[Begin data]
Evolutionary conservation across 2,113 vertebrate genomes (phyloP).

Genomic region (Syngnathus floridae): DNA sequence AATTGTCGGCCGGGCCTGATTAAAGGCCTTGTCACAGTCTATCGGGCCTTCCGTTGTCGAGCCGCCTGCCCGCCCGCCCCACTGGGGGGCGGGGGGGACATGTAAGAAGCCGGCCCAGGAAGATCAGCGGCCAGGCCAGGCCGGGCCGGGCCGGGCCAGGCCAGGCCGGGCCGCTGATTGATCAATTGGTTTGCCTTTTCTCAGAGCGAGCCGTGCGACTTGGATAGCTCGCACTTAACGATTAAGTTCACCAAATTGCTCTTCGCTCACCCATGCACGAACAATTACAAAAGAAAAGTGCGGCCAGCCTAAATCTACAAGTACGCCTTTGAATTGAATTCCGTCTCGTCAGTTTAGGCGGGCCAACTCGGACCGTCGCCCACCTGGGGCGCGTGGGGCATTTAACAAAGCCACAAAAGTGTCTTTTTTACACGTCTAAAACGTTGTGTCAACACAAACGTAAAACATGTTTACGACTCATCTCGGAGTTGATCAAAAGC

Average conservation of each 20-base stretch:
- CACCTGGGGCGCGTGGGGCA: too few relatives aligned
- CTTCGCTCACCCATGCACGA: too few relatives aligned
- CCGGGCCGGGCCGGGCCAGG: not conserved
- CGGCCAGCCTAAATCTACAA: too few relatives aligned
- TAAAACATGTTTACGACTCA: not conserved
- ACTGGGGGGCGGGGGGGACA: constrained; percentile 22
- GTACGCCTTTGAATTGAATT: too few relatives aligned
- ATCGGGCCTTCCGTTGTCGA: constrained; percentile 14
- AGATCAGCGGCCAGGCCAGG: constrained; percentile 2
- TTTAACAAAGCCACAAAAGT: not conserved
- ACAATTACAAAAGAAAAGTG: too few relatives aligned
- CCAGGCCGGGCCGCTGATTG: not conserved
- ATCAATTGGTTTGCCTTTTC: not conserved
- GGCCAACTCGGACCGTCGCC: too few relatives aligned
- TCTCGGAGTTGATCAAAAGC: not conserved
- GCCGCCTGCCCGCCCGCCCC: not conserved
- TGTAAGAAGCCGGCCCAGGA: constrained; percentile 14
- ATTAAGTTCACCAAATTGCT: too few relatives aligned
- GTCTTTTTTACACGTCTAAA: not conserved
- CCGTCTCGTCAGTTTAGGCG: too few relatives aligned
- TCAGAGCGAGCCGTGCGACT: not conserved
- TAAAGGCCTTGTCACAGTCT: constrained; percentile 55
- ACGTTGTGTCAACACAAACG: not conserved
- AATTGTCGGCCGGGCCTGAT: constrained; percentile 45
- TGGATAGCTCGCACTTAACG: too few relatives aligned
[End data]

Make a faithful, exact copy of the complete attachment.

Evolutionary conservation across 2,113 vertebrate genomes (phyloP).

Genomic region (Syngnathus floridae): DNA sequence AATTGTCGGCCGGGCCTGATTAAAGGCCTTGTCACAGTCTATCGGGCCTTCCGTTGTCGAGCCGCCTGCCCGCCCGCCCCACTGGGGGGCGGGGGGGACATGTAAGAAGCCGGCCCAGGAAGATCAGCGGCCAGGCCAGGCCGGGCCGGGCCGGGCCAGGCCAGGCCGGGCCGCTGATTGATCAATTGGTTTGCCTTTTCTCAGAGCGAGCCGTGCGACTTGGATAGCTCGCACTTAACGATTAAGTTCACCAAATTGCTCTTCGCTCACCCATGCACGAACAATTACAAAAGAAAAGTGCGGCCAGCCTAAATCTACAAGTACGCCTTTGAATTGAATTCCGTCTCGTCAGTTTAGGCGGGCCAACTCGGACCGTCGCCCACCTGGGGCGCGTGGGGCATTTAACAAAGCCACAAAAGTGTCTTTTTTACACGTCTAAAACGTTGTGTCAACACAAACGTAAAACATGTTTACGACTCATCTCGGAGTTGATCAAAAGC

Average conservation of each 20-base stretch:
- CACCTGGGGCGCGTGGGGCA: too few relatives aligned
- CTTCGCTCACCCATGCACGA: too few relatives aligned
- CCGGGCCGGGCCGGGCCAGG: not conserved
- CGGCCAGCCTAAATCTACAA: too few relatives aligned
- TAAAACATGTTTACGACTCA: not conserved
- ACTGGGGGGCGGGGGGGACA: constrained; percentile 22
- GTACGCCTTTGAATTGAATT: too few relatives aligned
- ATCGGGCCTTCCGTTGTCGA: constrained; percentile 14
- AGATCAGCGGCCAGGCCAGG: constrained; percentile 2
- TTTAACAAAGCCACAAAAGT: not conserved
- ACAATTACAAAAGAAAAGTG: too few relatives aligned
- CCAGGCCGGGCCGCTGATTG: not conserved
- ATCAATTGGTTTGCCTTTTC: not conserved
- GGCCAACTCGGACCGTCGCC: too few relatives aligned
- TCTCGGAGTTGATCAAAAGC: not conserved
- GCCGCCTGCCCGCCCGCCCC: not conserved
- TGTAAGAAGCCGGCCCAGGA: constrained; percentile 14
- ATTAAGTTCACCAAATTGCT: too few relatives aligned
- GTCTTTTTTACACGTCTAAA: not conserved
- CCGTCTCGTCAGTTTAGGCG: too few relatives aligned
- TCAGAGCGAGCCGTGCGACT: not conserved
- TAAAGGCCTTGTCACAGTCT: constrained; percentile 55
- ACGTTGTGTCAACACAAACG: not conserved
- AATTGTCGGCCGGGCCTGAT: constrained; percentile 45
- TGGATAGCTCGCACTTAACG: too few relatives aligned